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Hi Kakman, thanks for the reco. Just did some research on the Soloist Team... all I can say is
... WANT!!

I don't know why no one's ever suggested it before. Cervelo tech, $2k exactly, and the seatpost head can be flipped around to get pseudo-aero geometry!! WANT!!
I don't think I've ever read a bad word about them (OK, they can have a squeaky seatpost if it's not assembled with the correct paste). Chrissie won Korean IM on one I believe and I'm sure Stuart O'Grady won a major race on one. I'm sure if you do a bit of looking you'll find a wealth of information.

I'm very happy with mine. If you only want one bike I think it's an excellent compromise. If you want answers to specifics, sign up to the Cervelo forums - there's some pretty knowledgeable folks there.

/k
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Old 11-08-08, 11:02 PM   #12
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This is a little like a Soloist as well. Probably equally aero(maybe even more so)...

http://store.tri-sports.com/2008-kes...hlon-bike.html
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Old 11-09-08, 12:12 AM   #13
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Triguy, that link is to the Kestrel Talon? That's a pure aero geometry, while the Soloist is a roadie. I'd expect the Talon to be quite a bit more aerodynamic; the advantage of the Soloist looks to me like versatility (can be used in climbs, descents, pack riding).
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Old 11-09-08, 01:59 PM   #14
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This configuration works well for me as a hybrid road/tri bike. Moving the shifters to the bars gives me more control when I need it, yet is not difficult to reach while on the aerobars. And it climbs just fine.

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Old 11-09-08, 03:30 PM   #15
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This configuration works well for me as a hybrid road/tri bike. Moving the shifters to the bars gives me more control when I need it, yet is not difficult to reach while on the aerobars. And it climbs just fine.

I don't think I've ever seen one set up like that. Interesting.
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Old 11-09-08, 05:32 PM   #16
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I have a road bike and a P2C (well, I did until last week when I totaled the frame). Because of bad knees, I have a compact double on the road bike and I have standard on my Cervelo, except that I put a SRAM 28-11 on it. I almost always ride my P2C, by choice, and I live in the Bay Area where we have some hills. My Cervelo climbs great and I actually think it feels better than my Look. I am faster on the Cervelo, cut 45 minutes off my bike split beween Cancun and Hawaii, and part of it was how fantastic the P2C fits me and how aero is.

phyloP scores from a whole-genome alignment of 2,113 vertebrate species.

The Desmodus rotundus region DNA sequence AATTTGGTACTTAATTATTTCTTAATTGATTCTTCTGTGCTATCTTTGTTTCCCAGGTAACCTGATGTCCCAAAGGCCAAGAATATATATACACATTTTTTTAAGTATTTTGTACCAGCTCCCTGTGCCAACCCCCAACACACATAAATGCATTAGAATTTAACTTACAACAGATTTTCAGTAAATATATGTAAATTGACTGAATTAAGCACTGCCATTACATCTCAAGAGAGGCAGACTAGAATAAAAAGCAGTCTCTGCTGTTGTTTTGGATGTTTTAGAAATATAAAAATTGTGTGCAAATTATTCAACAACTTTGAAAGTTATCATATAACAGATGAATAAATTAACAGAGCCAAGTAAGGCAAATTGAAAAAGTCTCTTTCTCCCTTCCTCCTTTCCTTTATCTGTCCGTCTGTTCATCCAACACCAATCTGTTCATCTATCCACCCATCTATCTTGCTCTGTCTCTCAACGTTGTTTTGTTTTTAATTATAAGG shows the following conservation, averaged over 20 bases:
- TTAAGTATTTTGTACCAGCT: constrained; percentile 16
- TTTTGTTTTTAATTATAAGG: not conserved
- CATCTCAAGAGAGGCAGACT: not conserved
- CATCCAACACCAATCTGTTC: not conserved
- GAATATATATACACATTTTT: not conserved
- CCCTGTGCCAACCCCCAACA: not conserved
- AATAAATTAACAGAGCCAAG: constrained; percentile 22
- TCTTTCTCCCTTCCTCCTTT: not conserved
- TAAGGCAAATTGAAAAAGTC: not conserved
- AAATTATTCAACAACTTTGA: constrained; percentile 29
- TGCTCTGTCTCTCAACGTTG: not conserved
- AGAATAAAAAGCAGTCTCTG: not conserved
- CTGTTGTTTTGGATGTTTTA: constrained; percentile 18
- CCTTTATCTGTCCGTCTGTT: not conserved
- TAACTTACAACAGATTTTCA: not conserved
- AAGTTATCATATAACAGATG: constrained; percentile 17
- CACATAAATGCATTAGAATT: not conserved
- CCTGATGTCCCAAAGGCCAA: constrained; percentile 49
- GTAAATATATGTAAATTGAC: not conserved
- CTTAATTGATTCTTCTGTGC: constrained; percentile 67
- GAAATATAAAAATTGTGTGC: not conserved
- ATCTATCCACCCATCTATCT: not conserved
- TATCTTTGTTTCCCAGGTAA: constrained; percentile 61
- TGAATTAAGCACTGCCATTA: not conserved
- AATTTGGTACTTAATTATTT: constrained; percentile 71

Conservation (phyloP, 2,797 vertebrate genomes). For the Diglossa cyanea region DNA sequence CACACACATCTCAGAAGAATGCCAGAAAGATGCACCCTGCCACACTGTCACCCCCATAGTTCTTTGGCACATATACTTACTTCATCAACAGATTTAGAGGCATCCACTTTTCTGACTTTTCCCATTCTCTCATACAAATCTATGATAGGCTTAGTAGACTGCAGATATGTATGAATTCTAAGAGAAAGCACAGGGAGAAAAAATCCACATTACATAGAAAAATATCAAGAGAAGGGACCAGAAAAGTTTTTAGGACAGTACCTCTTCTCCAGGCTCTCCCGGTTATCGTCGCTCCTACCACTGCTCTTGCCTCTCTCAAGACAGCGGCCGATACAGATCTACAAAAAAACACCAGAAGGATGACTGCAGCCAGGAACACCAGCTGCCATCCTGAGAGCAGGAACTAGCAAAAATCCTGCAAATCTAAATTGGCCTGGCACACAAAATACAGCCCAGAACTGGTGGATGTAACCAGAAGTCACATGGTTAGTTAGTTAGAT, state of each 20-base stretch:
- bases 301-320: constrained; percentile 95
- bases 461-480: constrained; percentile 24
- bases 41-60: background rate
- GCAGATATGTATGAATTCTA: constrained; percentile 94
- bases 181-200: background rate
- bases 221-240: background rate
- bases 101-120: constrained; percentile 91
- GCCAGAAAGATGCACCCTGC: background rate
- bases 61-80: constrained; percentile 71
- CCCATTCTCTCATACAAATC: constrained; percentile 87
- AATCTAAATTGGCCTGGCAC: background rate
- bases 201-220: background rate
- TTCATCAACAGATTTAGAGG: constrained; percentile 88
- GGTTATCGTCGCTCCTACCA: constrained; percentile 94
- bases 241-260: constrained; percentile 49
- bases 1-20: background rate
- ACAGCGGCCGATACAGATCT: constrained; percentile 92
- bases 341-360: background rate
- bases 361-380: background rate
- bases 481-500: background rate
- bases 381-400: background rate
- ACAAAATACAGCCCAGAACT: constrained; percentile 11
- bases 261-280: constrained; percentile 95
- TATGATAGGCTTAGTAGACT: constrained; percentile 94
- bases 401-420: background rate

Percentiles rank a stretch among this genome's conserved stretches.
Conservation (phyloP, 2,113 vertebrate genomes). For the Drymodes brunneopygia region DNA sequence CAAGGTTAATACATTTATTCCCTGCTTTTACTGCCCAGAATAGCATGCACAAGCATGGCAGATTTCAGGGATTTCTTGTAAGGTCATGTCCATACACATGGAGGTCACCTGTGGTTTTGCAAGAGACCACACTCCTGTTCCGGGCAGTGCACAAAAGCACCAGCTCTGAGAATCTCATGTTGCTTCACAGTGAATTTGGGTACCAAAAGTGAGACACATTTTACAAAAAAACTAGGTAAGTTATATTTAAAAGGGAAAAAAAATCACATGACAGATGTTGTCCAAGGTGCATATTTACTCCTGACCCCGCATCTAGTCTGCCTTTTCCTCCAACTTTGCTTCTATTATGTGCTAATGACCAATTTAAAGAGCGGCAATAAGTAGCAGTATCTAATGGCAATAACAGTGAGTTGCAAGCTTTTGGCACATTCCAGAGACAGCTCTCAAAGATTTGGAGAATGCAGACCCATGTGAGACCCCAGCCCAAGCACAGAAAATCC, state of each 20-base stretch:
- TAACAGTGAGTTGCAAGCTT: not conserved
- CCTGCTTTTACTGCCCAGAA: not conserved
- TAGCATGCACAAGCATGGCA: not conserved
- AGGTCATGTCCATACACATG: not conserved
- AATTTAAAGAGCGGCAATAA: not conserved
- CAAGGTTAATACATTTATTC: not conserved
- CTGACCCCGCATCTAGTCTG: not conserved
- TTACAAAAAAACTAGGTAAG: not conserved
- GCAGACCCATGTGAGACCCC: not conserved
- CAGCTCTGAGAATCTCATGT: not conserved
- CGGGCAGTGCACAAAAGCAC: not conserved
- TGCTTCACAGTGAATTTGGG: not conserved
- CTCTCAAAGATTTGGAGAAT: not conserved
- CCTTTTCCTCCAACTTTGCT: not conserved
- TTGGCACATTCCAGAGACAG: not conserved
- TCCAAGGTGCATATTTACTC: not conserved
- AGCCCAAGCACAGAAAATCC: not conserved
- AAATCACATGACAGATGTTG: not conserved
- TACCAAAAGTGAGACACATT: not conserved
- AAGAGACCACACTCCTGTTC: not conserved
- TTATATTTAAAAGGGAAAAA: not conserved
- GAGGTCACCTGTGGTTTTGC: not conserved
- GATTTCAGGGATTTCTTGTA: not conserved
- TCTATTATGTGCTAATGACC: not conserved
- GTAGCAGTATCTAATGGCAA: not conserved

I'm sure the Soloist is a great bike (I think the carbons were sweet), but don't underestimate how the P2C climbs.
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Old 11-11-08, 03:40 PM   #17
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i really don't see why a tri-bike would be "soo terrible" if you're climbing often... I think that you should be fine, if needed, see if you are able to rent the bike for a day or so taken it to the hills and find out for yourself.
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Old 11-11-08, 04:27 PM   #18
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I just did a pretty decent hill climb route on my Cervelo p2c today. It's true in that compared to a true road bike, you will notice that you won't be able to pull as ergonomically due to the forward seat position and the lack of dropbars, but it's really not significantly different than riding a roadie. In fact, on the biggest hill today, which was short but steep, I dropped all 5 roadies who were riding with me, and stayed in the aerobars for half the hill. (Went out of saddle at the end.)

I like the idea of training in your race bike. If anything, I don't notice problems with hill climbing at all, but I do occasionally wish that I could reach my bar-end shifters from the horns like a road-bike when riding in groups or in traffic. However, when the road opens up, and it's aerobar time, my Cervelo ROCKS.

I wouldn't worry about the tri-configuration being a problem for training. At least 5 guys in the triclub here only own a carbon tri bike, and use it for everything without problem or hesitation.

(Incidentally, I believe Chrissie Wellington's non-Kona Cervelo P2C is setup as the bike pictured above, with road-bar drops and shifters and aerobars without bar-end shifters.)